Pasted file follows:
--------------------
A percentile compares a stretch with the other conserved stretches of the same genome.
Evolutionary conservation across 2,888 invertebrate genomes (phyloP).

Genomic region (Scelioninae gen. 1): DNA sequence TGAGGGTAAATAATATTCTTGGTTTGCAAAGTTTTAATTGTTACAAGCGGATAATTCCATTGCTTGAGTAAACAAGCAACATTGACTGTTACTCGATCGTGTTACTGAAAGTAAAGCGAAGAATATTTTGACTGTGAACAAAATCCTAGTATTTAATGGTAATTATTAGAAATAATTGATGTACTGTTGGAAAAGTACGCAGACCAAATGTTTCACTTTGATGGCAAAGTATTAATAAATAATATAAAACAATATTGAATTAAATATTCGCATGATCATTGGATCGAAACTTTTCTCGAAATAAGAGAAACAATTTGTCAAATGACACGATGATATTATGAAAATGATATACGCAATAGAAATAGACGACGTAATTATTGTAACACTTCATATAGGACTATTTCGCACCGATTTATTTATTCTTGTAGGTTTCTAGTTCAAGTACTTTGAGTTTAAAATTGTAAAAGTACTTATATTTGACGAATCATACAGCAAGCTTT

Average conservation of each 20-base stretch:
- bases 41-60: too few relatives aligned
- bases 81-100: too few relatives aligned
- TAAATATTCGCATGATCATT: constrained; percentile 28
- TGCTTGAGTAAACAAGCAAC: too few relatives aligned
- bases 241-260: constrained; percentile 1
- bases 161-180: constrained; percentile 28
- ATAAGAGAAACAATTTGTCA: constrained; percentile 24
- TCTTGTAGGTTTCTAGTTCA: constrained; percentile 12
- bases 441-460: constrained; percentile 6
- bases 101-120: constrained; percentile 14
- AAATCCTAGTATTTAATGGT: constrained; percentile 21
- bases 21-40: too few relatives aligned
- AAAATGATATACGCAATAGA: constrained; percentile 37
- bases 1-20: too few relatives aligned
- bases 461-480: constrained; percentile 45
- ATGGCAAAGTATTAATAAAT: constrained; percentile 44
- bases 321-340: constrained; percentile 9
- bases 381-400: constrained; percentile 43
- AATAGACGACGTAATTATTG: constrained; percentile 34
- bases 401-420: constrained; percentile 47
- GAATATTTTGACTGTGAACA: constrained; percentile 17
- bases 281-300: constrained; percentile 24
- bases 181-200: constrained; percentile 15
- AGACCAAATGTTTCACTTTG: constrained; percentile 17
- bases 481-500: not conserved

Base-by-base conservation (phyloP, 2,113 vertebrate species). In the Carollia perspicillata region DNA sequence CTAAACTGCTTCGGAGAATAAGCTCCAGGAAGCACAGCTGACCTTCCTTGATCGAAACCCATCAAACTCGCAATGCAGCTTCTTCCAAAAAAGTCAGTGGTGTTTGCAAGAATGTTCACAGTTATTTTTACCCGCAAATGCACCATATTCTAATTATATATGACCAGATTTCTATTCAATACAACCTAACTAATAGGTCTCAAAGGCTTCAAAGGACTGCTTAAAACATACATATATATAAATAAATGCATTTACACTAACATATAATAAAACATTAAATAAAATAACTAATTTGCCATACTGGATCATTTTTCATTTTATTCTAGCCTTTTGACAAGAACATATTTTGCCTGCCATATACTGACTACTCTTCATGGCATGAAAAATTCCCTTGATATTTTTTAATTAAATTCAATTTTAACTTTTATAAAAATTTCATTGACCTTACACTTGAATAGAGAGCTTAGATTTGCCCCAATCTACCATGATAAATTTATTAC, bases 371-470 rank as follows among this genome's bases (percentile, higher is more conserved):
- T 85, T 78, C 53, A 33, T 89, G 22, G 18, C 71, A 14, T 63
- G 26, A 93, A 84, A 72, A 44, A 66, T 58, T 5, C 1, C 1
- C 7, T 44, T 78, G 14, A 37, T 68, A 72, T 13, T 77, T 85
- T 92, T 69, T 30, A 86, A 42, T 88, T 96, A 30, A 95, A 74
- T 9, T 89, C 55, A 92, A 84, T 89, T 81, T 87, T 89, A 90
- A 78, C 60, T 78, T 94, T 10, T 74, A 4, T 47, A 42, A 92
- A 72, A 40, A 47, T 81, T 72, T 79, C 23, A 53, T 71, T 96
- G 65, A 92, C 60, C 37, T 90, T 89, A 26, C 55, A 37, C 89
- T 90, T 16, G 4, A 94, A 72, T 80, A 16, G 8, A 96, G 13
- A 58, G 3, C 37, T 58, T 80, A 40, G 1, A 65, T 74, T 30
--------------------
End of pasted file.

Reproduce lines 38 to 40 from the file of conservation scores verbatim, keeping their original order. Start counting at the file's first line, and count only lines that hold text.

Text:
- G 65, A 92, C 60, C 37, T 90, T 89, A 26, C 55, A 37, C 89
- T 90, T 16, G 4, A 94, A 72, T 80, A 16, G 8, A 96, G 13
- A 58, G 3, C 37, T 58, T 80, A 40, G 1, A 65, T 74, T 30